The Autumnal Equinox is that time of the year when we start talking about food-sharing. It makes sense; the Autumnal Equinox marks the last harvest, the time where one would expect that there's plenty of food to go around. But the harvest and the equinox have come and gone along with the Pagan Pride festivals that dot the month of September (many PPD fests include a food drive). Hunger is a sad reality for millions of people all over the world, all year round, so it's important not to forget your local food bank, and to donate when you can throughout the entire year.
If you've notice I've been a bit inactive, it's mostly because that most of the communities I involve myself in have caught a case of "Being-on-fire" and that has kept me quite busy. I have forgotten about things here, and you will be seeing some posts from me soon.
In the meantime, while I get those posts ready to roll, have you all heard about the fundraiser that some of us from Heathens United Against Racism have put together? It is to try and extend some goodwill, positivity, and compassion to those who were effected by Frazier Glen Cross in Kansas City, and help relieve those with financial burdens created by the frenzied madness of a murderer. While HUAR started this, we've seen support (both financial and awareness raising) from everyone from McNallen to Krasskova, and from the Troth to the AFA. Dozens of us have all put aside our political and philosophical differences in order to help bolster the spirits of those so effected by this madman. We've also seen assistance outside of the Heathen community from several covens, bloggers of all sorts, and the Pan-Pagan community in general. We are grateful for all of that help, and with just a little more we will be able to reach the goal we established in the hours following that crime.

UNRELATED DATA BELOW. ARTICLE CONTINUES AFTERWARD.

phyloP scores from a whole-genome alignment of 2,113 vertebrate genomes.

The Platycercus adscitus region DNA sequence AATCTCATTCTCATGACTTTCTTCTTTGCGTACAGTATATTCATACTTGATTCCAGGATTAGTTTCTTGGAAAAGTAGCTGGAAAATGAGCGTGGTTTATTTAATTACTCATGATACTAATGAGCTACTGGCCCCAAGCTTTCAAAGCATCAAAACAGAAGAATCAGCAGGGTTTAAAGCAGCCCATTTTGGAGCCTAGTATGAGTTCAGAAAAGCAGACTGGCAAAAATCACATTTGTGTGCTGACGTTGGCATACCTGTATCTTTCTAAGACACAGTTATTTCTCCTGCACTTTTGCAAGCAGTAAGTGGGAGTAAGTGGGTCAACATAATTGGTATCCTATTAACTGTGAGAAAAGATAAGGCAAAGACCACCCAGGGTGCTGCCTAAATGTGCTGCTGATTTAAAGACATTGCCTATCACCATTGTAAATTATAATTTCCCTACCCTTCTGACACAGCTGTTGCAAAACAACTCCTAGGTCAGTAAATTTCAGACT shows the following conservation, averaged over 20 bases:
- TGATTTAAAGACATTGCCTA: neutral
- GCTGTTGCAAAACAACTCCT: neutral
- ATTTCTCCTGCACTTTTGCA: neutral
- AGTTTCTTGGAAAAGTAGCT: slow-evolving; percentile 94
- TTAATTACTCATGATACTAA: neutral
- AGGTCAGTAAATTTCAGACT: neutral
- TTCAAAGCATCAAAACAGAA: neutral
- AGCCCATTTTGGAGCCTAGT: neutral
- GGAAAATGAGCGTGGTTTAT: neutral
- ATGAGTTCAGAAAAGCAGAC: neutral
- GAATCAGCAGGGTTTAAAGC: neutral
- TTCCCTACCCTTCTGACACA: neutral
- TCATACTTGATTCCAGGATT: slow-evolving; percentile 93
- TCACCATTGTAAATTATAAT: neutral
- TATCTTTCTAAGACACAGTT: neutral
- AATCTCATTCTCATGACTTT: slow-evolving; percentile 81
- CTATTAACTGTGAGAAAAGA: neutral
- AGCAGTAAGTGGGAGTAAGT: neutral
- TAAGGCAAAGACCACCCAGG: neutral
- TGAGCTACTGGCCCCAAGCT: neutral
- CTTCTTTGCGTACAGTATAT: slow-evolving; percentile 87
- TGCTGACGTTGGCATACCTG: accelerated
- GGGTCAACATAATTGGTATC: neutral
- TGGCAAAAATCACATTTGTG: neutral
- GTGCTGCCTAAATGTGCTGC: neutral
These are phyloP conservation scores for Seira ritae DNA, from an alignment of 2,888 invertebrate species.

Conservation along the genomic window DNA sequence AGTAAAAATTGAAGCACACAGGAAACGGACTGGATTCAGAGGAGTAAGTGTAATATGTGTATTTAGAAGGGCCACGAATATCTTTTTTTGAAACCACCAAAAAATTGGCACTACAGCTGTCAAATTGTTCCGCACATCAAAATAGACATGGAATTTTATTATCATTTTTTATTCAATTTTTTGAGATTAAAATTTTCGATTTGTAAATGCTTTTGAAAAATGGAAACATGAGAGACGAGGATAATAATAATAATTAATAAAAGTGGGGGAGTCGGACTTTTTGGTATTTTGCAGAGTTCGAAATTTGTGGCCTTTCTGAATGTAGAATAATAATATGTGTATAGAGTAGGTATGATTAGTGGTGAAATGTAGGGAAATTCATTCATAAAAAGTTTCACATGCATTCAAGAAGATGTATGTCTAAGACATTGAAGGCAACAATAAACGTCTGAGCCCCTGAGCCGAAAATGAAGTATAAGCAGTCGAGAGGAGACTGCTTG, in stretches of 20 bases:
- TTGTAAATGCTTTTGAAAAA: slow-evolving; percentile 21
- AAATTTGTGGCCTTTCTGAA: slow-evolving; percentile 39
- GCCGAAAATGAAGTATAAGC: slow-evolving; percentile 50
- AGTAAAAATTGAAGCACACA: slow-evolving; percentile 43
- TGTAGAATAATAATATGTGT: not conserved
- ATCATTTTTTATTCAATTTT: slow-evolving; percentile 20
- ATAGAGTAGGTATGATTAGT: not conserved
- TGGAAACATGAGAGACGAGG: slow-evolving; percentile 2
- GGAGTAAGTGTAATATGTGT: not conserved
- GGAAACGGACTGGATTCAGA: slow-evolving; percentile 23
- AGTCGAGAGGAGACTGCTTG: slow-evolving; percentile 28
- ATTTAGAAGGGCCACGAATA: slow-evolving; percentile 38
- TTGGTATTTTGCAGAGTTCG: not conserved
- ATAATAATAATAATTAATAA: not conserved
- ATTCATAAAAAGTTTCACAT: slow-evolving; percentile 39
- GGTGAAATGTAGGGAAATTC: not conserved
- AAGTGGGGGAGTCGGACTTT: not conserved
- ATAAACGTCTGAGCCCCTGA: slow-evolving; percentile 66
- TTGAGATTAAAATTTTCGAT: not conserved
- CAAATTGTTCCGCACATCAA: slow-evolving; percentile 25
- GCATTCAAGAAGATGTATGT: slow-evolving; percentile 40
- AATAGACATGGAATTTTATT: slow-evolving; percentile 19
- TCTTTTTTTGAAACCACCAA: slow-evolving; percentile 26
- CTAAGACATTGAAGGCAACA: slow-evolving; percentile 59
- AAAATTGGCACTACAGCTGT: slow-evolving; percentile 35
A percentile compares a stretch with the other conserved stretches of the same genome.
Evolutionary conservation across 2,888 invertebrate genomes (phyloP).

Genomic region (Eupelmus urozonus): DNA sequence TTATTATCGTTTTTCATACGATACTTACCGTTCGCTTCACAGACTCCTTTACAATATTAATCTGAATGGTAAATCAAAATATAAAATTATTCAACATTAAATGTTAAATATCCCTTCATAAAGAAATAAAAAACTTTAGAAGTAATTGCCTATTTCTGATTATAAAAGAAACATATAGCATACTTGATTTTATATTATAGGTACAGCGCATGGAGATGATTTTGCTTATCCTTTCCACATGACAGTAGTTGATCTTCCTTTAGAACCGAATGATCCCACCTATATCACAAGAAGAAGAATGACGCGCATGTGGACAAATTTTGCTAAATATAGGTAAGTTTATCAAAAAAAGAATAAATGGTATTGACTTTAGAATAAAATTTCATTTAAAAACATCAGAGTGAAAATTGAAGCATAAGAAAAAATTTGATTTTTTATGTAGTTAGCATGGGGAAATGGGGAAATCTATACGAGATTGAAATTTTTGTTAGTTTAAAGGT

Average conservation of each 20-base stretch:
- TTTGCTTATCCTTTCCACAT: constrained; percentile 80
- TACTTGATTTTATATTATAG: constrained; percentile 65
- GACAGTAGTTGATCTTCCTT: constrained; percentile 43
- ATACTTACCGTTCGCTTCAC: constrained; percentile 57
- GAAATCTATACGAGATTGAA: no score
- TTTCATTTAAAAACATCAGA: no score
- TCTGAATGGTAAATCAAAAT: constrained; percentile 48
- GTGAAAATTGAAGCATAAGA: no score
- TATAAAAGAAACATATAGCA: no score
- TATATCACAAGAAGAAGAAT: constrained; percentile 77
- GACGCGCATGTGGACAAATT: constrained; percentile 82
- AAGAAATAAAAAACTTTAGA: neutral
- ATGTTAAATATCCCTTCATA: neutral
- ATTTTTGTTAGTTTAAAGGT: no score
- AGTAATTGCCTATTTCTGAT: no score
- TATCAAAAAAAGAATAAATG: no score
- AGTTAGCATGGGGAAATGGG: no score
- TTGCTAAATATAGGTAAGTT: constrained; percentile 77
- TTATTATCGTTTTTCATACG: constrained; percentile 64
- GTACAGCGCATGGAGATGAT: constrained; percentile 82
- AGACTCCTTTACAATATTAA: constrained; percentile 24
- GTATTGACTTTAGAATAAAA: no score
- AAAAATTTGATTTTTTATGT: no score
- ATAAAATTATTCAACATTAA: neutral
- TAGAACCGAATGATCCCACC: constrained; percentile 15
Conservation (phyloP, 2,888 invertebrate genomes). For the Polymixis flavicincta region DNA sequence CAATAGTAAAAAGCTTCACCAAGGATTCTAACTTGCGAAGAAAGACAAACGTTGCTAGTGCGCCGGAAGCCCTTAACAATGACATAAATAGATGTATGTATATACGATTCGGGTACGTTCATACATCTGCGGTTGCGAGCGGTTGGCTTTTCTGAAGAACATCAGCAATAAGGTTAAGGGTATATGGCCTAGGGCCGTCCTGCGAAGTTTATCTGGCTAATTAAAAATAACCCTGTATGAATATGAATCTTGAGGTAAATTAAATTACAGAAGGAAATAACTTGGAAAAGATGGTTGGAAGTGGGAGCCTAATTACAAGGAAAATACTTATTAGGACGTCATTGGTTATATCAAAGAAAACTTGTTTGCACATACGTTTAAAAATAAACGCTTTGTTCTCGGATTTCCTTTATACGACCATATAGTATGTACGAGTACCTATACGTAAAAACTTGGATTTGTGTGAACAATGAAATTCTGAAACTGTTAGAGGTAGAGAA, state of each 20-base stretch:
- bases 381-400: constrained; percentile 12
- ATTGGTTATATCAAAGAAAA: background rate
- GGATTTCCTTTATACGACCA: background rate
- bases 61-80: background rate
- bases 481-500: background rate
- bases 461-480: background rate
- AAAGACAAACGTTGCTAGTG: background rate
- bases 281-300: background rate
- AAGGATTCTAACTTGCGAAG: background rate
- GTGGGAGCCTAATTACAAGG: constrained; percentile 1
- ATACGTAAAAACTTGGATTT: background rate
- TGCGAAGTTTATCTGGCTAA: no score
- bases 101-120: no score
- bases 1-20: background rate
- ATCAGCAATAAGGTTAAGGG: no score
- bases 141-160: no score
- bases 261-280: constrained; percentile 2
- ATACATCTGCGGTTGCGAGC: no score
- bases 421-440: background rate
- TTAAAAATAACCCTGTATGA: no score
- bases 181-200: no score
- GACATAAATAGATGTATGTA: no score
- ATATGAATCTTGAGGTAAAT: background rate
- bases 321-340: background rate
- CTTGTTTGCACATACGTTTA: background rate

We cannot buy back lives or peace of mind, but perhaps we can help stabilize these families enough that they can grieve and say goodbye without mundane distractions. We can give these families a small measure of support, and show them that our thoughts are with them during a horrible and bleak time.
Friends, Romans, heathens, pagans, countrymen and women, lend me your ears. From time to time, many of us bemoan bad behavior in our communities, but today I would like to put forth a serious question: what would you like to do about it?
I know that we are scattered and often many of us are isolated or solitary in our practices. But faith should bring us solace in our grief and a network of support when we are in need. What can or should we do to facilitate this?
The beginning of shopping season may be blurry, particularly for those whose traditions include portmanteau neologisms, but it's safe to say that it's in full swing as I write this on December 2. The convergence of the gifting culture and the end of the tax year in many locales also makes this the time when many charities make their year-end pitches. Likewise, this is when tax-free gifts to family members are often delivered, stocks bought and sold to maximize profit or minimize taxable gains, and people who participate in pre-tax health savings accounts and the like are making sure that they've spent everything they're required to.